Cowboys and Camels in the Southwest Deserts

Written by on October 15, 2009 in Southwest Characters - Comments Off on Cowboys and Camels in the Southwest Deserts

Imagine a ruggedly handsome stranger, wearing a white cowboy hat, a clean western shirt and chaps. He’s just saved the town from a bunch of bank robbers in an amazing shootout. He mounts his white horse and rides off into the sunset with a hearty “Hi Ho, Silver, and Away!” That’s our romantic image of the good guy of the Old West.

Now imagine that same scene, only instead of mounting his white stallion, the good guy spends 20 or 30 seconds (or more) convincing his camel to lower itself to the ground (the camel grumbling and muttering and spitting the whole way down) so he can climb aboard. Then imagine our hero wildly clutching the saddle horn as the camel lurches awkwardly to its feet. Then watch as our hero placidly plods off into the sunset. Not nearly as romantic an image is it?

Oddly enough, the second scenario came very close to being a reality in the Southwestern United States. In the early 1850s, as the military was attempting to develop a supply route from Texas to California, the Army ran into problems. With scant grass, little or no water, and very rough terrain, horses and mules did not fare well. In 1855, Jefferson Davis was the head of the War Department. He came up with the idea of using camels for the supply route. He gave Major Henry Wayne the task of learning as much as he could about camels and then traveling to the Middle East to buy the best stock available.

Wayne did just that and turned his charges over to Lieutenant Edward Fitzgerald Beale. Unfortunately, Beale and his men knew next to nothing about camels, so their initial attempts at riding and caring for the animals were laughable. Luckily, a number of camel drivers, the most famous Haiji Ali also known as Hi Jolly, had traveled to the U.S. to help care for the camels on their long ocean voyage and they taught the military men what they needed to know. As the troop progressed across the Southwest, the soldiers came to admire the camels more and more. The camels were docile, could carry over 1,000 pounds, travel 40 miles a day without tiring and required very little water. Best of all, they ate anything available – like cactus and greasewood shrubs — fodder that no mule or horse would touch. They could travel faster than horses over rougher terrain, swim rivers, climb mountains and survive in deep snow. In short, the journey was an outstanding success.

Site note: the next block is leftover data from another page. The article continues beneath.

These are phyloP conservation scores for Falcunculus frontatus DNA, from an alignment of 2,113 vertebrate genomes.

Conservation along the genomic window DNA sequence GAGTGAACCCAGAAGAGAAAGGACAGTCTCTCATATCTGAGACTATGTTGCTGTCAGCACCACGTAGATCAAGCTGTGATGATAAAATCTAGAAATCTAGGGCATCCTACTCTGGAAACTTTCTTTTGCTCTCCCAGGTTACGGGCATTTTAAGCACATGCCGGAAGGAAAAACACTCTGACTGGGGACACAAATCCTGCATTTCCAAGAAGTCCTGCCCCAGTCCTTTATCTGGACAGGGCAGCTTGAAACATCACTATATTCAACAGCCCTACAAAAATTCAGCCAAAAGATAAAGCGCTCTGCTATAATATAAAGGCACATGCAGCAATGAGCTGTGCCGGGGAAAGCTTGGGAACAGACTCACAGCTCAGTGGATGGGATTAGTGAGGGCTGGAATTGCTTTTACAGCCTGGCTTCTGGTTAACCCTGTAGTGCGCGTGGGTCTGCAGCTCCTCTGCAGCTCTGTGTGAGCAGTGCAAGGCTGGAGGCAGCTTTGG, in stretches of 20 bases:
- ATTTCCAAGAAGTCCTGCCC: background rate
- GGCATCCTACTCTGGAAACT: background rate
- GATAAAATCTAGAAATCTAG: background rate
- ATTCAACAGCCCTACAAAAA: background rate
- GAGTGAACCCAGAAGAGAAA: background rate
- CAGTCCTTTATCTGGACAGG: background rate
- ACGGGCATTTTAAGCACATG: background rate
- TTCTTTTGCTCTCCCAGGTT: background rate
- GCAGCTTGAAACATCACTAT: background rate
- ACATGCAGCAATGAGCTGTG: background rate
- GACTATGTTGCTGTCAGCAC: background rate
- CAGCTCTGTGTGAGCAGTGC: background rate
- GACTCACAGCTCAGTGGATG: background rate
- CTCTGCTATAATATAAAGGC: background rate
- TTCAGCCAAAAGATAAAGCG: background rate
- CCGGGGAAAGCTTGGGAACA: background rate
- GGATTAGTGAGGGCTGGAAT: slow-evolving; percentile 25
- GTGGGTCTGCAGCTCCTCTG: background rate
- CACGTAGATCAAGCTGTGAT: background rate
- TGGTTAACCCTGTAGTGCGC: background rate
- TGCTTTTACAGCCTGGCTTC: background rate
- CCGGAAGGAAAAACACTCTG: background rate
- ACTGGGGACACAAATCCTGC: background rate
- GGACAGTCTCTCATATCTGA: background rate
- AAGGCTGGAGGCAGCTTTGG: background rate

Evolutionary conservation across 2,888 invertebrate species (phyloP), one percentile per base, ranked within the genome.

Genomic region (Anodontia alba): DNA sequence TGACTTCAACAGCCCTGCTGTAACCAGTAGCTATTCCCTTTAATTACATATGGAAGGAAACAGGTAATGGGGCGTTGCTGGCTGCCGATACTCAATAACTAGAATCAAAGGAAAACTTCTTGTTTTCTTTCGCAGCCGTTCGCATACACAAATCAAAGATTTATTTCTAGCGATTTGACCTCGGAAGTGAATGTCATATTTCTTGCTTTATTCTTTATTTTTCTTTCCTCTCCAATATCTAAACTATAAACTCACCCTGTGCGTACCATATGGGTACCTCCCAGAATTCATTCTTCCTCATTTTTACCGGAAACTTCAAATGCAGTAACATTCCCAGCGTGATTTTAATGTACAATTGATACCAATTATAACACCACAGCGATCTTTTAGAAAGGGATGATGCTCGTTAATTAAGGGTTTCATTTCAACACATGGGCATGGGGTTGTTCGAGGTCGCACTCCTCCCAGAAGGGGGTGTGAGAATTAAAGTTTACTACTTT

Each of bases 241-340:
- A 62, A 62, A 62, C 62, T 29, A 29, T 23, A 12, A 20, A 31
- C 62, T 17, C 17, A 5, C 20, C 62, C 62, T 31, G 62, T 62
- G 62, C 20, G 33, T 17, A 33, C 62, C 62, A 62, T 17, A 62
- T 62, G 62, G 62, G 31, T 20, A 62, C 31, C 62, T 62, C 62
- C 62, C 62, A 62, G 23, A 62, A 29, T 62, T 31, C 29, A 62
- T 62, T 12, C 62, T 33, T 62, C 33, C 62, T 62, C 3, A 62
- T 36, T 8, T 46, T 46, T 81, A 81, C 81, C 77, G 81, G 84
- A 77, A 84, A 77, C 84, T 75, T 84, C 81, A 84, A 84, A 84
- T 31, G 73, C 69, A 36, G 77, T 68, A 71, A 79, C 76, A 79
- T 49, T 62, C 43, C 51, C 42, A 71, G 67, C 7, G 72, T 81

So why isn’t the Southwest teaming with camels? Shortly after the successful journey, the conflict between the North and the South exploded. The military could no longer afford to keep up the isolated outposts in the Southwest and the personnel were recalled to fight the Civil War. A few of the camel were sold, but many escaped into the desert and the project was forgotten.

However, there is an interesting final note to this story. About 30 years later, a fellow down on his luck captured a camel near Fort Yuma. To get out from under a heavy debt, he took the camel to Phoenix, Arizona, and traded him to the man he owed money to. The gentleman was delighted to take the camel in trade because he knew the circus was coming to town and planned to sell the animal to the circus owner. Unfortunately, the camel escaped and thereby caused a memorable event in the early history of Phoenix.

The camel, once loose in Phoenix, galumphed clumsily through the streets and caused complete havoc. Since no North American animals had ever seen a camel before, they panicked at the site of the beast. Anyone on horseback or riding in anything drawn by horses found themselves attempting to control suddenly hysterical animals who ran away from this horrific vision. One unlucky fellow was herding a large group of pigs to market when the camel burst into their midst. For weeks afterwards, the local newspaper ran stories about the hog sightings all over Phoenix. It was in incident that remained in the annals of Phoenix history and the memory of its irate citizens for a very long time.

In truth, the army’s idea to use camels was actually a smart one. Camels were once a native species to the area. Bones of the ancient species known as Camelops have been found in the Southwest. Much like today’s camels only far larger, Camelops once roamed Mexico and areas of the Southwest and finally became extinct 10,000 years ago during the last ice age.

As practical as camels would have been during the early years of settlement in the Southwest, they never caught on, leaving our romantic image of the good guy riding his horse into the sunset intact.

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